Richard Benjamin

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Richard Benjamin
Richard Benjamin.jpg
Benjamin in July 1986
Born (1938-05-22) May 22, 1938 (age 80)
New York City, New York, U.S.
Alma mater Northwestern University
Years active 1962–present
Spouse(s) Paula Prentiss
(1961–present; 2 children)

Richard Samuel Benjamin (born May 22, 1938) is an American actor and film director.[1]

He has starred in a number of well-known film productions, including Goodbye, Columbus (1969), based on the novella by Philip Roth;[2] Catch-22 (1970), from the Joseph Heller best-seller;[3] Westworld (1973), a science-fiction thriller by Michael Crichton;[4] and The Sunshine Boys (1975), written by Neil Simon.[5]

After directing for television, his first film as director was the 1982 comedy My Favorite Year,[6] for which star Peter O'Toole was nominated for an Academy Award. His other films as director include City Heat (1984), starring Burt Reynolds and Clint Eastwood, The Money Pit (1986) with Tom Hanks, and Made in America (1993) with Whoopi Goldberg.

Life and acting career[edit]

Benjamin was born in New York City, the son of Samuel Roger Benjamin (1910–1997), a garment industry worker.[7] His family was Jewish.[8] He attended the High School of Performing Arts and graduated from Northwestern University, where he was involved in many plays and studied in the Northwestern theater school.[citation needed]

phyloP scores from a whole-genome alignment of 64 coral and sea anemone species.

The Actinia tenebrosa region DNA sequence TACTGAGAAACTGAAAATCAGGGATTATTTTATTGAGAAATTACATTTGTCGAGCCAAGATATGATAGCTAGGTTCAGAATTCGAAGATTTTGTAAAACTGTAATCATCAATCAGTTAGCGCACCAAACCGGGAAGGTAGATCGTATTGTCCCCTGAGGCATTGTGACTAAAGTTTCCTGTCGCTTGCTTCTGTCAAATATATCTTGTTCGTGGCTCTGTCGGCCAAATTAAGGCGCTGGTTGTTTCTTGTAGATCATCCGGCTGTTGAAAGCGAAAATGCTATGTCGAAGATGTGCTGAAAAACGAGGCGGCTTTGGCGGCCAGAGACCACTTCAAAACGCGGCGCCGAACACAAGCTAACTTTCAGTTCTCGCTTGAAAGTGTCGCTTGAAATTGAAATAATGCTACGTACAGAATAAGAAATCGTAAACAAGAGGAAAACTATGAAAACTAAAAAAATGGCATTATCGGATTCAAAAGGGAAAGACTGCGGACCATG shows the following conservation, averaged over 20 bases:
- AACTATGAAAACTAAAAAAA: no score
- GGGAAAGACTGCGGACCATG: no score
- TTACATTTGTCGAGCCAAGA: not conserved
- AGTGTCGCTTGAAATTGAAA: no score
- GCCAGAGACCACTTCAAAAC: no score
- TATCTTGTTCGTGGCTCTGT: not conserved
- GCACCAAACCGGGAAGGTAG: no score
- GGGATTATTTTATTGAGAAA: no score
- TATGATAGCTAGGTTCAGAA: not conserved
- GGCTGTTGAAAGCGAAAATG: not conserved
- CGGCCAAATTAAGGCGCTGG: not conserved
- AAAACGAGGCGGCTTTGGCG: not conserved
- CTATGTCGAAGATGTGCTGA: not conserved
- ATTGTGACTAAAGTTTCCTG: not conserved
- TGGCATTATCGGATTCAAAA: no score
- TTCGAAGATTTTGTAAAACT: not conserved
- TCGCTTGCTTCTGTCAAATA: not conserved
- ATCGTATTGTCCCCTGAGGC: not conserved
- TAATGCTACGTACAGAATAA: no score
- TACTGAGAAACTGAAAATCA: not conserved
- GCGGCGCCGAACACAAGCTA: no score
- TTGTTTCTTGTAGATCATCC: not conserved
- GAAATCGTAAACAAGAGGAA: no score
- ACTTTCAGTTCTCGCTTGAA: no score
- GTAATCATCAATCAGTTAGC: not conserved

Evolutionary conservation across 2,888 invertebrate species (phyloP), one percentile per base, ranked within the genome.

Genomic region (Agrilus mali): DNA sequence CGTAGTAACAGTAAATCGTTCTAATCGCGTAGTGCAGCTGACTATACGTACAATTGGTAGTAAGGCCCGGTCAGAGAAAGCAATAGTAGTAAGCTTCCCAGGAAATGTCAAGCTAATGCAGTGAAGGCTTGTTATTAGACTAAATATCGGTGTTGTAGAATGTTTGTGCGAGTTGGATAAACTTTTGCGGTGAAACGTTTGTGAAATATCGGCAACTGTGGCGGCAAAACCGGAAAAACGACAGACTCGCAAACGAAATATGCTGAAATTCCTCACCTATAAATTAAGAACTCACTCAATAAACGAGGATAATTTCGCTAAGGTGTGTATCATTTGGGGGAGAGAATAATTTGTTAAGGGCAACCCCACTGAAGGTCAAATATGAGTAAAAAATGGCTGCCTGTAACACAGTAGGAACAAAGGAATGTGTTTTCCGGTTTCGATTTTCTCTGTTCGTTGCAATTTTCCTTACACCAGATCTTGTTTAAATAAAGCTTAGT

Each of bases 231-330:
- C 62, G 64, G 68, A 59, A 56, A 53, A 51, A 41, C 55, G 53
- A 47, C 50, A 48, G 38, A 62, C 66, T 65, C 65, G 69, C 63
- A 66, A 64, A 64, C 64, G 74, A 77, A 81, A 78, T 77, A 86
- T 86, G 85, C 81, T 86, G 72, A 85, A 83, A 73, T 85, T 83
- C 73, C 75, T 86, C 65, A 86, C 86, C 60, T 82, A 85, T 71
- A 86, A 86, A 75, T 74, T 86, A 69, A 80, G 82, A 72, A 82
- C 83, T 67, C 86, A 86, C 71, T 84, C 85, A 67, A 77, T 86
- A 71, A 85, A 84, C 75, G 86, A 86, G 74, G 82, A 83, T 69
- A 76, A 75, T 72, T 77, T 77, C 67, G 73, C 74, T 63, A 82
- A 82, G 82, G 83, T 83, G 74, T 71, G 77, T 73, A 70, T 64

He married actress Paula Prentiss on October 26, 1961; they have two children who are also actors: Ross Benjamin and Prentiss Benjamin. Richard and Paula appeared together in short-lived television series He & She (1967–68) and the movie version of Catch-22 (1970), as well as the Australian film No Room to Run (1976) and the 1981 horror spoof Saturday the 14th.[3] In 1978, he starred in the ambitious but short-lived television series Quark.[9]

Benjamin starred in Goodbye, Columbus (1969), based on the novella by Philip Roth,[2] as well as Diary of a Mad Housewife, The Steagle,[10] The Marriage of a Young Stockbroker, and another film based on a famous Roth work, Portnoy's Complaint (1972), in the title role.

He played a sexually ambiguous murder suspect in The Last of Sheila (1973), a mystery conceived and co-scripted by Anthony Perkins and Stephen Sondheim. In an imaginative Michael Crichton story, Westworld (1973), Benjamin played a man vacationing as a make-believe cowboy in a theme park where he ends up being stalked by a robot gunslinger played by Yul Brynner.[4]

Then he returned to comedy, with a supporting role as a harried theatrical agent in the Neil Simon hit The Sunshine Boys opposite Walter Matthau and George Burns,[5] and as Matthau's colleague at an ineptly run hospital in House Calls (1978). Benjamin also played a frustrated fiance of a woman who falls for the vampire Count Dracula in the surprise box-office smash Love at First Bite (1979) starring George Hamilton and Susan Saint James.[11]